KENT — Kent State University will no longer charge student groups security fees for events, according to documents filed in federal court this week.
That includes a Nov. 19 event organized by gun-rights student group Liberty Hangout, which filed a lawsuit against the school last month, saying the security fee policy is a violation of the students’ rights to free speech and freedom of assembly. The university won’t charge the group security fees for the event.
The university’s vice president for general counsel, Willis Walker, said in a court document filed Wednesday that he directed the university’s administrative policy on security fees and damages be removed. Walker said with the removal, the university will no longer charge security fees for registered student organizations or university departments.
Federal Judge John Adams in November barred Kent State from charging Liberty Hangout an estimated $1,800 for security for the Nov. 19 event, “Let’s Talk Gun Rights,” featuring “gun girl” and Kent State alumna Kaitlin Bennett. Only about 40 people came to the discussion.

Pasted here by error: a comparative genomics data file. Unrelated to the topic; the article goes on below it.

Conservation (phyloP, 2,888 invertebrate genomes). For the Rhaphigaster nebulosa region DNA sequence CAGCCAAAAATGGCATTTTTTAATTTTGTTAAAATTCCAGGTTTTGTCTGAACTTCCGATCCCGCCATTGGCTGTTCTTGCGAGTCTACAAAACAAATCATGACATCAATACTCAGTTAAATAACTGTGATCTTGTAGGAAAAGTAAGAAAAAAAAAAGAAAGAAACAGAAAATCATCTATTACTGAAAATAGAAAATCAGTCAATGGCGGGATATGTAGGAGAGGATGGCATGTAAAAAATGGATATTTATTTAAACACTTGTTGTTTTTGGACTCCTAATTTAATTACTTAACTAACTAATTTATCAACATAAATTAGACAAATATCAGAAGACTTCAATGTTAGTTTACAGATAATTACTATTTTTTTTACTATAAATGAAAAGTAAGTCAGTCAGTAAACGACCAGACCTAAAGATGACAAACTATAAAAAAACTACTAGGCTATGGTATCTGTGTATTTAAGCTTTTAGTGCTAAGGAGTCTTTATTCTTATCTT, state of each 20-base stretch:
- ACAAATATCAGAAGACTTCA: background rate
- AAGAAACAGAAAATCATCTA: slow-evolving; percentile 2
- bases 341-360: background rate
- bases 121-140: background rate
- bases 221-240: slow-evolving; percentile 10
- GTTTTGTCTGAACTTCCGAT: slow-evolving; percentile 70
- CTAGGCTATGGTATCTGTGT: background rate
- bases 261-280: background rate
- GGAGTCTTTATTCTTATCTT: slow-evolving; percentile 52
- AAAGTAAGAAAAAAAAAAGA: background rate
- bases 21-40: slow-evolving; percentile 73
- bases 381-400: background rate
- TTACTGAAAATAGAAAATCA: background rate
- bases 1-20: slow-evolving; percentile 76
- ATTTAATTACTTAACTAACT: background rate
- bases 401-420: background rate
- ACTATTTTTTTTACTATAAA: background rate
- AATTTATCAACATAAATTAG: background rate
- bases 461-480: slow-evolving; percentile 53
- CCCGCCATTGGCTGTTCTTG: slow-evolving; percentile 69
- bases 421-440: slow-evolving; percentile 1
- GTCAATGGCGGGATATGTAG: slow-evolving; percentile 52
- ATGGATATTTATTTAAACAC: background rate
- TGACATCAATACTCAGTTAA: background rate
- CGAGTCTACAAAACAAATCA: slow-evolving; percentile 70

Adams, who granted a temporary restraining order on the security fee, said at a hearing in U.S. District Court in Akron that he was “gravely concerned” that imposing the fee would impinge on the students’ and Bennett’s free-speech rights, according to Cleveland.com.
Adams is set to rule Dec. 13 on the student group’s request for a preliminary injunction that would continue the prohibition on charging the fees.
The university on Wednesday requested the Dec. 13 hearing be canceled, calling it moot because the university has removed the policy and won’t charge Liberty Hangout for security for the November event.
Liberty Hangout in court documents filed Wednesday opposed canceling the Dec. 13 hearing.
Attorneys for Liberty Hangout questioned what the current security fee policy is now that the earlier policy was removed or if the university could charge Liberty Hangout or other student groups under a different policy.
“As this is pending litigation, we have nothing to add at this time,” Kent State spokesman Eric Mansfield said Friday.
Kent State paid $65,000 in security for a Sept. 29 open-carry walk organized by Bennett and others, not the student group, because the event was not sponsored by a student organization, according to a KSU lawyer’s email that was part of the lawsuit filing.
Bennett has said she plans to hold a similar walk at the University of Akron in the future.
Beacon Journal reporter Emily Mills can be reached at 330-996-3334, firstname.lastname@example.org and @EmilyMills818.